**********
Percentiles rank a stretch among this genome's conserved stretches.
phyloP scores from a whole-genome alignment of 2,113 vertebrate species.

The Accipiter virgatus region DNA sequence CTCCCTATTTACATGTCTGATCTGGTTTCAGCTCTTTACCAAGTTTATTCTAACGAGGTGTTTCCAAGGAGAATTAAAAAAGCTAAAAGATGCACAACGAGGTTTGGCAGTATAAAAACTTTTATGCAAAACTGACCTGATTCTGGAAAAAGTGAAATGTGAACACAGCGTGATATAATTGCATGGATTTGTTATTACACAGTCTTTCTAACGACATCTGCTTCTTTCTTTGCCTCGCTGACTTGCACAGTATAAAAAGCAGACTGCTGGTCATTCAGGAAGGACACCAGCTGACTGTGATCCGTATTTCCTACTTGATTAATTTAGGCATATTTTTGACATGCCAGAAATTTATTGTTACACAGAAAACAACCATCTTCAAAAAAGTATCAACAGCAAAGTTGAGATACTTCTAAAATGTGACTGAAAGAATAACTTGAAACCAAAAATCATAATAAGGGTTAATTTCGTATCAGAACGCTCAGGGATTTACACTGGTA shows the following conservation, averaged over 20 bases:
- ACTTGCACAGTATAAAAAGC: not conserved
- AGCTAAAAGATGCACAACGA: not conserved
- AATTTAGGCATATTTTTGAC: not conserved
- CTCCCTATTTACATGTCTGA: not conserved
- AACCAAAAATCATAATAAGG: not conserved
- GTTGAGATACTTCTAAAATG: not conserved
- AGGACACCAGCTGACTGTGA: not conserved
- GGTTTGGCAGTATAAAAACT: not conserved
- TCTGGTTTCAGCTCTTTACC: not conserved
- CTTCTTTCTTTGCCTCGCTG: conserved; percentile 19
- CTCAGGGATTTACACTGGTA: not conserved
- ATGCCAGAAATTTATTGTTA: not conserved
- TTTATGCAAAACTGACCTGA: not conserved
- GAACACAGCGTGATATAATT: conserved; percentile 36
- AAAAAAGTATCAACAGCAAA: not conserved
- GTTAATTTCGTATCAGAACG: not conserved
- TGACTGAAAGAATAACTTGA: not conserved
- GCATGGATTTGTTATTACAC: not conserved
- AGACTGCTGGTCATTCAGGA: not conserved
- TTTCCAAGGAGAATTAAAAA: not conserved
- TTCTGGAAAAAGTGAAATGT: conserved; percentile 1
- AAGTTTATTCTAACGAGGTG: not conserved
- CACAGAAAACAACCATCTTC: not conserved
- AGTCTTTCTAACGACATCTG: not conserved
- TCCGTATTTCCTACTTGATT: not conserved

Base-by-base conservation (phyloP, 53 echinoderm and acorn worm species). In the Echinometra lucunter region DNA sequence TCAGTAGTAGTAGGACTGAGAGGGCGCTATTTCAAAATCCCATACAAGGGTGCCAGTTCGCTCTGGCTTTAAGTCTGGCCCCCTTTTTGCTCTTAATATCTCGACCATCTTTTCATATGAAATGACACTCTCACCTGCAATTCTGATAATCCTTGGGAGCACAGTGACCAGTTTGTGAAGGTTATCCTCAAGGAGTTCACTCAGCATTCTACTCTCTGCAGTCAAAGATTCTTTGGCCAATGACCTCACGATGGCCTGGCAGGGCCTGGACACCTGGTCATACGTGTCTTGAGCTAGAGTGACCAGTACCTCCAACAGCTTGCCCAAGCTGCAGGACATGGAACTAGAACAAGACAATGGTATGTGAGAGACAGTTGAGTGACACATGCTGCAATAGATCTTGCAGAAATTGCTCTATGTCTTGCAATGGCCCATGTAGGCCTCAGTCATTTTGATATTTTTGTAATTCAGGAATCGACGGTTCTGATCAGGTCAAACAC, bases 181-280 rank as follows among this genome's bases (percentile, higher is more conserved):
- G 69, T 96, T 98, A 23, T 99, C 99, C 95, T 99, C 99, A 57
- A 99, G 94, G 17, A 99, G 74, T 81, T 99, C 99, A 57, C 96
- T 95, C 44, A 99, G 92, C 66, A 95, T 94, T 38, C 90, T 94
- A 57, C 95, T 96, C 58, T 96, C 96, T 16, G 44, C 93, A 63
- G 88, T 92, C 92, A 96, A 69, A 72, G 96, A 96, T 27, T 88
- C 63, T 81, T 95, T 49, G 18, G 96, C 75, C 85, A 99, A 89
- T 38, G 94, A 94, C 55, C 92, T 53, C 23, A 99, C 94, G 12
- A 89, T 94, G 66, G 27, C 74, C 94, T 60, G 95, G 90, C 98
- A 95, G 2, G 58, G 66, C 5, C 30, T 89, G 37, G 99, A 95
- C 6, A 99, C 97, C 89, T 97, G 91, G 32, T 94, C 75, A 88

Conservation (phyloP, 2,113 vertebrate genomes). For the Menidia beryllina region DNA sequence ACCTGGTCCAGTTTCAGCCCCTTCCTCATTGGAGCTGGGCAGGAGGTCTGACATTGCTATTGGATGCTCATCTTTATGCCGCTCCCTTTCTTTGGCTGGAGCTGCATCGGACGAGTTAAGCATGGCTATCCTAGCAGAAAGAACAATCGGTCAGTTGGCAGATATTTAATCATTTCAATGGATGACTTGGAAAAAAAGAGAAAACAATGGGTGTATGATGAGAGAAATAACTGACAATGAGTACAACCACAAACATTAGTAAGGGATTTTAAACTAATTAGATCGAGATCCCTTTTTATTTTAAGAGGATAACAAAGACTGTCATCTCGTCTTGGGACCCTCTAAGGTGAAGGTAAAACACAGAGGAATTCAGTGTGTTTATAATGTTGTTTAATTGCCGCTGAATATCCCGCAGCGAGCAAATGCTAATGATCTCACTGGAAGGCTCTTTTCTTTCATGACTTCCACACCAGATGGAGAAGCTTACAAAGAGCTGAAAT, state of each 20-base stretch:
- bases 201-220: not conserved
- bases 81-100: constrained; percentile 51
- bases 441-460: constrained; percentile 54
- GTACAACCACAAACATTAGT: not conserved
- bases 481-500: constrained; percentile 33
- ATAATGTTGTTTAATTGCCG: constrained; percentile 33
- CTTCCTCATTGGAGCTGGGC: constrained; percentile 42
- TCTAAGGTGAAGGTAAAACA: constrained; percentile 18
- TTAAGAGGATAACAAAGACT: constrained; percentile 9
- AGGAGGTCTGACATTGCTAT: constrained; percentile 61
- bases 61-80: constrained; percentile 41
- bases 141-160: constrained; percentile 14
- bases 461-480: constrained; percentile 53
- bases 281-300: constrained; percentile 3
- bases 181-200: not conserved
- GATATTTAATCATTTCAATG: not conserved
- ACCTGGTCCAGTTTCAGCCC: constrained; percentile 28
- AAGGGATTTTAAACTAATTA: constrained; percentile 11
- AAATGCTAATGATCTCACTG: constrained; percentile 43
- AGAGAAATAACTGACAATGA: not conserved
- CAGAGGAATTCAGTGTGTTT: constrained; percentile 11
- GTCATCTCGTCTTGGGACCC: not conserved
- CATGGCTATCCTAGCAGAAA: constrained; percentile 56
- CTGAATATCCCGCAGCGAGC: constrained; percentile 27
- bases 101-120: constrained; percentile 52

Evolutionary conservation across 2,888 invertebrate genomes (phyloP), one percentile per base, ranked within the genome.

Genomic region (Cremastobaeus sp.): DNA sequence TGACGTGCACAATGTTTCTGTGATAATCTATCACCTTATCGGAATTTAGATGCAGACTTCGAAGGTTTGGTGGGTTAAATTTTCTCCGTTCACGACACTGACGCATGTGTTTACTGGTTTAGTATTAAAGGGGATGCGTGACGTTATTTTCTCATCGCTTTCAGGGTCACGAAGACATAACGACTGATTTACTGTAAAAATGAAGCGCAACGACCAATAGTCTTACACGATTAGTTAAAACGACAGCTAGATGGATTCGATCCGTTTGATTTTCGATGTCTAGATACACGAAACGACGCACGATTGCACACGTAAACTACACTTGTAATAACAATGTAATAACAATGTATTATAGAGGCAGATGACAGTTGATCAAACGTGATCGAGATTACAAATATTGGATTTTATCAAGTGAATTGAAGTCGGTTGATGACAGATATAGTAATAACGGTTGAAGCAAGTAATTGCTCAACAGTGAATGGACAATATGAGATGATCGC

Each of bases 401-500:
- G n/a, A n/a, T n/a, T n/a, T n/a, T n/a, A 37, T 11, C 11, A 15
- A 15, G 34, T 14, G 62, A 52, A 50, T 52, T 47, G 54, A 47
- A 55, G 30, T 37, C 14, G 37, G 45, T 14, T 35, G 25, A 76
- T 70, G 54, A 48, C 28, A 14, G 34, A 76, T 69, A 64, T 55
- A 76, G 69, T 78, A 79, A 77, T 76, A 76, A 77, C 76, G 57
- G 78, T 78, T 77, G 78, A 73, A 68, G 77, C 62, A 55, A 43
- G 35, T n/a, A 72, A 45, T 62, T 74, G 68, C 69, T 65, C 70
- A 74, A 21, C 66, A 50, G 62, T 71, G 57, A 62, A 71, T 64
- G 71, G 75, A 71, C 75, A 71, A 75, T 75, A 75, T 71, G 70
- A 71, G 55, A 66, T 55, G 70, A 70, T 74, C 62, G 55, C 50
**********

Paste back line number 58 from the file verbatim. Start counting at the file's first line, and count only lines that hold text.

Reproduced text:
- AAGGGATTTTAAACTAATTA: constrained; percentile 11